Stevens Prestige - First ride £1449

High end aluminium cyclocross bike

BikeRadar score 4/5

Hamburg-based Stevens didn’t turn their attention to cyclocross bikes until losing a bet in 2003. Brand manager Volker Dohrmann promised retired racer Jens Schwedler that they would produce cyclocross bikes if he finished in the top three of the German Championships. He won.

The Prestige is Stevens’ premier aluminium crosser, with smooth finished welds and no braze-ons, but expect to go down a frame size to maintain standover height. The frame has a subtle hourglass shaped head tube, flattened top tube and a down tube that’s ovalised for rigidity at both ends. A tapered seat tube adds bottom bracket stability; the gently curved seatstays are round, but thicken at the top and brake mounts for strength. 

Riding to our local trails, we found the Scorpo bar, stem and seatpost not only resembled Ritchey kit, but felt its equal. Immaculate road manners remained unflustered as things got stickier, the Prestige’s relaxed riding position and neutral handling making it easy to place whatever the conditions, ample frame stiffness offering great response.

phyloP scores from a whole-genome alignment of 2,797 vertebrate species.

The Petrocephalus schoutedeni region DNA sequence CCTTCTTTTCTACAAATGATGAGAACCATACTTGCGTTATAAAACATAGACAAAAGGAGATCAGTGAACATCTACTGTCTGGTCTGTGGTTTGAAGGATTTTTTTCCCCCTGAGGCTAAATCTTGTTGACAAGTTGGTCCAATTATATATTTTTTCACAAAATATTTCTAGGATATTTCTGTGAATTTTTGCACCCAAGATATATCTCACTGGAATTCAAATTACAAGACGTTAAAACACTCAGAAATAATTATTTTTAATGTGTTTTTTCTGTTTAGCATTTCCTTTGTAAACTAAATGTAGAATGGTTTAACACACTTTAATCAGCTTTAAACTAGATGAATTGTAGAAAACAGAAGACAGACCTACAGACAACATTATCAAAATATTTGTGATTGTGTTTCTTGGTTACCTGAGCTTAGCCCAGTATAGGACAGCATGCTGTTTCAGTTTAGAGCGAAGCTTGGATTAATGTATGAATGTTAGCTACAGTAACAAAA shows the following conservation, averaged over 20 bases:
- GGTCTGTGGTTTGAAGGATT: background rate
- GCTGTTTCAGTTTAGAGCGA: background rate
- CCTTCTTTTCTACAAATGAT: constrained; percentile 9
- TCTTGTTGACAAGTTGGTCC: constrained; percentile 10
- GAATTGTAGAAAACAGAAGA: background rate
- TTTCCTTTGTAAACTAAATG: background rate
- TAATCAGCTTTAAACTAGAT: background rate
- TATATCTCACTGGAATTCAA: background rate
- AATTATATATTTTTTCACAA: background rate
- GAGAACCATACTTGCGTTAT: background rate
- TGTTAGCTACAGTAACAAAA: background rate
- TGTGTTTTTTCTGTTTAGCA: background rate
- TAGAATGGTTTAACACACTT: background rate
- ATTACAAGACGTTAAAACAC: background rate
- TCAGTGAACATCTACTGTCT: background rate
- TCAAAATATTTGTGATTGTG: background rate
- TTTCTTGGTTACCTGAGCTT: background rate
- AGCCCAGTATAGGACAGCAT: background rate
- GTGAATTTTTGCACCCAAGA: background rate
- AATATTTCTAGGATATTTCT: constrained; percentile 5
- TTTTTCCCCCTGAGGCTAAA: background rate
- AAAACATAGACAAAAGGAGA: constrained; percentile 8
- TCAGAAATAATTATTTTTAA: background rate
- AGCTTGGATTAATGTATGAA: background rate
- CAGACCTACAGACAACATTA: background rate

Muscling the terrain aside was the broad shouldered high modulus full carbon fork, which tracked very well with no dive or flex, even when heaving on the front brake downhill; the fork crown has a cable stop to prevent brake chatter. 

The cables are internally routed through the top tube and down tube, keeping them away from the muck, but making maintenance harder. The wide fork and bridgeless ovalised chainstays give above average mud clearance, while the cantilevers’ open stance keeps them clear of gritty rims, and provides plenty of power to stop the Racing 7 CXs. 

The Prestige has an ‘hourglass’ head tube and neat, smooth finished welds

These feature improved hub seals, and ride well, but at 1,850g they are weighty. The superb Challenge Grifo 33 tyres are supple, wide and supremely grippy, with an open tread pattern that clears mud fast, making them an excellent all-round tyre that even rolls well on tarmac.

The Prestige hides its weight well, its nimble ride helping it to feel like a far lighter bike. Add lighter wheels to the faultless Ultegra drivetrain and a potentially racy bike would be much improved.

This article was originally published in Cycling Plus magazine, available on Apple Newsstand and Zinio.

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